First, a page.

I have a vague recollection of Jimmy Carter actually testing how quickly they could evacuate after getting briefed on it by his military folks shortly after taking office. As I recall, they didn’t hit the numbers that were advertised to Carter.

I know subs have a shorter time. And we wouldn’t have any warning for a terrorist with a suitcase bomb (though at least that wouldn’t be like big bombs all across the country). But land-based missile launches are really the numbers I was looking for at the moment.

I remember seeing a book on my teacher’s desk in the mid-80s with the title “WWIII will last 20 minutes” or something like that.

The four minute warning was a UK thing- being so much closer to the USSR, the warning time would be that much more compressed.

For the continental US, the general time for ICBMs was on the order of half an hour between launch and impact.

SLBMs would indeed have a shorter time, but it’s expected that in an all-out nuclear war, they’d primarily be targeting bomber bases and ICBMs, not cities, under the theory that if the SLBMs and ICBMs were launched simultaneously, the bombers wouldn’t have time to get airborne before the SLBMs hit, and maybe they could hit some ICBM silos before they launched as well.

As The Hampster King correctly notes, flight time for a ballistic missile launched from Russia to the continental United States (CONUS) is approximately 30 minutes. Although it would be possible for a ballistic missile submarine (‘boomer’ in Navy parlance) to approach closer and fire an SLBM on a supressed trajectory with a shorter flight time a la the hypothetical attack profile suggested in The Hunt For Red October in reality Soviet nuclear submarines (and to the extent that they still operate, those from the Russian Federation) typically patrol in the Barrents Sea and fire over the Arctic, so the flight time is not much less than an ICBM-based launch.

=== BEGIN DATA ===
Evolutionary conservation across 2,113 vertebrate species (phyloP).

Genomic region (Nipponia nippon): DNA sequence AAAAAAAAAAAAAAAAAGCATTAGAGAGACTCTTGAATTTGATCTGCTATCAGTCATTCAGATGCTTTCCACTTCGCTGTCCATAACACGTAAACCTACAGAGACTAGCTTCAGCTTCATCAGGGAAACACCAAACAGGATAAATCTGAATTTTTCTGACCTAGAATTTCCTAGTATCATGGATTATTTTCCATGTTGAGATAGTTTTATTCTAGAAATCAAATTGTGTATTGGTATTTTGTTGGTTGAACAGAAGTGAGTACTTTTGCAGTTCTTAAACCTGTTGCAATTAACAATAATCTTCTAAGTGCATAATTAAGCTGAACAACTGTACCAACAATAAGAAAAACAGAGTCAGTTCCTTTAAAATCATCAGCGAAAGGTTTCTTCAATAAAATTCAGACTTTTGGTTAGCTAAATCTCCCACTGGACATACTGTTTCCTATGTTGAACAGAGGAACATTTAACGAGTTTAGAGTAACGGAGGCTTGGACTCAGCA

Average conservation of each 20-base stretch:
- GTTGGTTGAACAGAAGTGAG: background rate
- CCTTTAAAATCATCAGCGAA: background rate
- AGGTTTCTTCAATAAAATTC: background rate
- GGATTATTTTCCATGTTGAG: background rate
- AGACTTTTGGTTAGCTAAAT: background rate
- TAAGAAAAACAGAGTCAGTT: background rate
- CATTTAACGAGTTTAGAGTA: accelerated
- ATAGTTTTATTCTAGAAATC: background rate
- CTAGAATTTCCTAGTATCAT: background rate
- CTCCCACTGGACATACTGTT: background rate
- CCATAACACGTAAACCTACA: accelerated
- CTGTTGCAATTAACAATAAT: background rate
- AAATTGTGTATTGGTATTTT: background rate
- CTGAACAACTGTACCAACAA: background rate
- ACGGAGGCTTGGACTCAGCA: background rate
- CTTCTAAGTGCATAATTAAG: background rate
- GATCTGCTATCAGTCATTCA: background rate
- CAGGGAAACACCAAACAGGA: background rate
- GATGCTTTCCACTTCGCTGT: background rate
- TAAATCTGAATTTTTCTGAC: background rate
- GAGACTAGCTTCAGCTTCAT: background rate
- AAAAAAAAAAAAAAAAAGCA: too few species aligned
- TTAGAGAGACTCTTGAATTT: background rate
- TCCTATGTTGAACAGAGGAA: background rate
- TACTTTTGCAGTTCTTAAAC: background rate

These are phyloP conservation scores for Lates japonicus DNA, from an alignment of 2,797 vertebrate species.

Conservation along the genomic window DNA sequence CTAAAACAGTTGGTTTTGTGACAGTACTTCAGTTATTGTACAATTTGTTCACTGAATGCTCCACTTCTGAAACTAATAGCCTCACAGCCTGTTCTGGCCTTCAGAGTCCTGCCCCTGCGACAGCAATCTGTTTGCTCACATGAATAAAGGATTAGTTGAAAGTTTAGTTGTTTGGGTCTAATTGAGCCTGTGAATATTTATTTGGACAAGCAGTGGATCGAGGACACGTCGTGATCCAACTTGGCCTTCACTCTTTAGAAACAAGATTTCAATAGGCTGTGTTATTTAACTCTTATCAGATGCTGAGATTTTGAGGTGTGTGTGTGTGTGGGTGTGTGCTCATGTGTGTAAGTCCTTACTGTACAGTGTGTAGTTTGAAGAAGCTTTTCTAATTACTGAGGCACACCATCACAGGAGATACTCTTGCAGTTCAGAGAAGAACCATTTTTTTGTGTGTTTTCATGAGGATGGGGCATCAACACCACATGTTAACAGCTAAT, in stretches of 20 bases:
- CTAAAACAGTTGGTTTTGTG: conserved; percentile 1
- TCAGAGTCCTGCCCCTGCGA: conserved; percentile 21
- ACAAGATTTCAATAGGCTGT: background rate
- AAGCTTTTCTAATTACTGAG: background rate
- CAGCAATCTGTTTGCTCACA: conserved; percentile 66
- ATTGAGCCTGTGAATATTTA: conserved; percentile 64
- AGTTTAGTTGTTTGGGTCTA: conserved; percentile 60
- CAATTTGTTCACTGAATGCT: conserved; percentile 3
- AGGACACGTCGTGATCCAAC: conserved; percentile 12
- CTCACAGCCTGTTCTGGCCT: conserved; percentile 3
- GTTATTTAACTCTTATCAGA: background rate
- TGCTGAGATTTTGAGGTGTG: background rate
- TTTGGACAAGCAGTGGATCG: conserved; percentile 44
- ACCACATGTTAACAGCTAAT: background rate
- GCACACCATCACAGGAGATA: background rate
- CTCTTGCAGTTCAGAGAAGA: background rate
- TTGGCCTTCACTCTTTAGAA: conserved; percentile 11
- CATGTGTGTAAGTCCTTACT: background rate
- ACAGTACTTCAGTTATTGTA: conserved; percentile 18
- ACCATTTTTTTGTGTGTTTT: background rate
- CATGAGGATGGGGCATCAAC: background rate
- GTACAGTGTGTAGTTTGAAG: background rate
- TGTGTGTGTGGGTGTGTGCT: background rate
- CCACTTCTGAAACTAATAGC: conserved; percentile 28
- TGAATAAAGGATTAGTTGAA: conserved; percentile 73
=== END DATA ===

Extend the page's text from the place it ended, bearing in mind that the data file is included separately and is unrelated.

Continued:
Also, one of the primary functions of SLBMs is to provde ‘second strike’ capability; that is, to be able to assess an opponent’s remaining strategic assets and warmaking capability after an initial exchange and target those areas specficially. Up to the late 'Seventies, US SLBMs lacked sufficient accuracy to target specific installations and were intended to be targetted at ‘soft’ targets (e.g. population centers and manufacturing/agricultural zones) as a deterrent against further attack. Accuracy of Soviet weapons, while not as bad as often suggested, lagged US capability and likely also targetted ‘soft’ targets.

Launches against the US and allies are detected by Defense Support Program Satellites (DSPS) which orbit the globe looking for infrared signatures which are characteristic of large ballistic missile plumes and nuclear explosions, both of which are quite distinct from other natural or man-made phenomena. The DSP satellites and the discrimination software behind it should be able to identify a launch almost instaneously, and it would only remain for NORAD personnel to confirm that the launch is valid (e.g. that the trajectory of the plume is following a ballistic path that would overfly the United States or allies) to issue a launch warning at the executive level.

How fast that would actually be converted into public notice is unknown and essentially untested, especially in the post-NATO/Warsaw Pact era. The policy during the Cold War was “Launch On Warning”; that is, with clear signs of an attack the default policy was for the National Command Authority (NCA, e.g. the President or his successors if he is out of contact or incapacitated) to issue launch orders against a set of plan options, which offers the opportunity for a war borne out of error or misinterpretation. The current response plan (OPLAN)–the details of which are classified–is supposed to specify more selective options, but that just means more decisions to be made. It seems likely that it would take at least ten or fifteen minutes before confirmation of attack and launch orders–which would likely include public notification–to be issued.